Schools commit to adopting a learning lab structure, an ideal incubator for testing new instructional methods and structures that more closely examine personalized learning and enhance deep student learning and engagement:
- Schools pursue “better” and “next” practices that align with district priority practices of curriculum design, quality assessment, instructional strategies, and social and emotional learning.
- Schools scrutinize past and current structures of instruction and engage in shared learning where the expectation is peer-to-peer coaching as a normative practice in the school.
Phase 2: Showcasing and Embedding Learning
- Schools commit to an open door environment, hosting outsiders and colleagues to enable others to participate vicariously in the learning journey. The open door can provide alternative pathways to new understandings through unstructured visits for others to “see practice in action.”
- Schools commit to offer structured visits, allowing opportunities for educators to question practice, observe learning, debrief learning, apply new strategies, and connect through ongoing networked touchbacks.
Structural Supports: Time, Resources, Expertise, Research
- Time: The most valuable support that teachers can have is time to focus directly on their own learning as professionals and together with their colleagues. The school is encouraged to find ways to institutionalize and formalize learning time into the school’s structure. In addition, the school and the district may jointly provide funding to release teachers to focus directly on the learning lab concept.
- Resources: The district may provide start-up materials and resources to support the use of alternate “tools” for learning. The district will also supply supplemental funding for the team to deploy in support of their model.
- Expertise: The district may provide some expertise to support the Learning Lab but the Learning Lab is designed to build capacity at the school level so that the expertise resides among the learning lab team who will support each other in their learning journey. A helping teacher (instructional coach) may support the school team with conversations and planning.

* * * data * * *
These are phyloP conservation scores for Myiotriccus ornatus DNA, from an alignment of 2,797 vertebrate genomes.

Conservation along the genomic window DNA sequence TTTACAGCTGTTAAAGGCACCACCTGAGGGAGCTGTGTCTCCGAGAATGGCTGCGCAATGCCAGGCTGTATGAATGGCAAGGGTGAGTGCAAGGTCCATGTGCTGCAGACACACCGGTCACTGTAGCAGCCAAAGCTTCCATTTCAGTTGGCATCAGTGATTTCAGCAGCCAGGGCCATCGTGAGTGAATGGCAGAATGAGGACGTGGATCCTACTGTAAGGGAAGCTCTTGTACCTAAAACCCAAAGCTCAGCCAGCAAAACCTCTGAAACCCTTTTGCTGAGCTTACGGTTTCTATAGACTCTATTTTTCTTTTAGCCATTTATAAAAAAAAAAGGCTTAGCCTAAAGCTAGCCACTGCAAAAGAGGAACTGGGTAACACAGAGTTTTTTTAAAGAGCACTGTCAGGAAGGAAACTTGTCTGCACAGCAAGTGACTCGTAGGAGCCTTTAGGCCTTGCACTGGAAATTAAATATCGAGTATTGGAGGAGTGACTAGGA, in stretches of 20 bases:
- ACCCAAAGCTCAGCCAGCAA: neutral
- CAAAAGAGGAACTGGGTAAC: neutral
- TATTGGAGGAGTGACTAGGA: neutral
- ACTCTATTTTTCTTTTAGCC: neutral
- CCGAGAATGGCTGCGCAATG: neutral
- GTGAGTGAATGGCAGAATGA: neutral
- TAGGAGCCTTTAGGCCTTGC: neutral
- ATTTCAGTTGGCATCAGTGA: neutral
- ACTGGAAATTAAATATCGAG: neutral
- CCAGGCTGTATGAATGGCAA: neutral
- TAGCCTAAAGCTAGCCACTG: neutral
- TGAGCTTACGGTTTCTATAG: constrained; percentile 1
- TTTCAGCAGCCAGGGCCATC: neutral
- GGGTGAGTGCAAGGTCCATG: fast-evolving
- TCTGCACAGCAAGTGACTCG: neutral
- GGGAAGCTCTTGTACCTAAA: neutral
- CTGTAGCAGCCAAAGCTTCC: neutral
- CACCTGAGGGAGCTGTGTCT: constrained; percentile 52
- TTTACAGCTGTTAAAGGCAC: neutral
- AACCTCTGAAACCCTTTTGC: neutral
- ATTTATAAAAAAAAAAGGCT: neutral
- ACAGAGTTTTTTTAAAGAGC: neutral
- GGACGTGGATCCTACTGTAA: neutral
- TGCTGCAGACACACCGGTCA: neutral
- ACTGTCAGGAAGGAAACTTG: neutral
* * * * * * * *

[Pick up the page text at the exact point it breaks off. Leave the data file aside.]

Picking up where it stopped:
- Action Research: The school is expected to participate in the district’s Action Research program in order to provide an opportunity for school groups to engage in self-reflection, examine their impact on student achievement, and share their school’s learning across the system. Schools will explore and investigate measures of impact in consultation with a Helping Teacher.
The Learning Lab concept has been in development in the district
for over a year. We are just now launching it at the Secondary level. In district focus groups held over the last two years, we heard over and over from educators that they want to see how the Redesigned Curriculum looks implemented in schools. We now have four Elementary Schools experimenting with this Learning Lab idea, with Cambridge Elementary actively up and running as a host school. These Learning Labs provide educators with the opportunity to see some of these new ideas in education in action.
What would be really unique is if there were one or two other secondary schools in other districts that would consider adopting this model as well so we could network across our districts. Our learning would be amplified as we expanded our network with other innovative educator teams in other districts. Just a wild dream–but what a great opportunity for learning and pushing us all forward in transforming the learning agenda. Anyone in?
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Blog Post Notes: The Learning Lab concept was developed by Elisa Carlson with the consulting support of Donna VanSant (Healthy Ventures). Thanks to Helping Teacher Joe Tong for his editorial assistance in refining the concept and whose words are also part of this post. As well, we want to acknowledge the contributions and feedback of Helping Teachers Alicia Logie and Iain Fischer for pushing our thinking on this topic. Appreciation goes to Helping Teacher Karen Fadum for helping supporting the embryonic development of the concept at the Elementary level. Thank you to Antonio Vendramin (Principal) and Kelli Vogstad (Vice-Principal) at Cambridge Elementary School for being the test case of early adopters.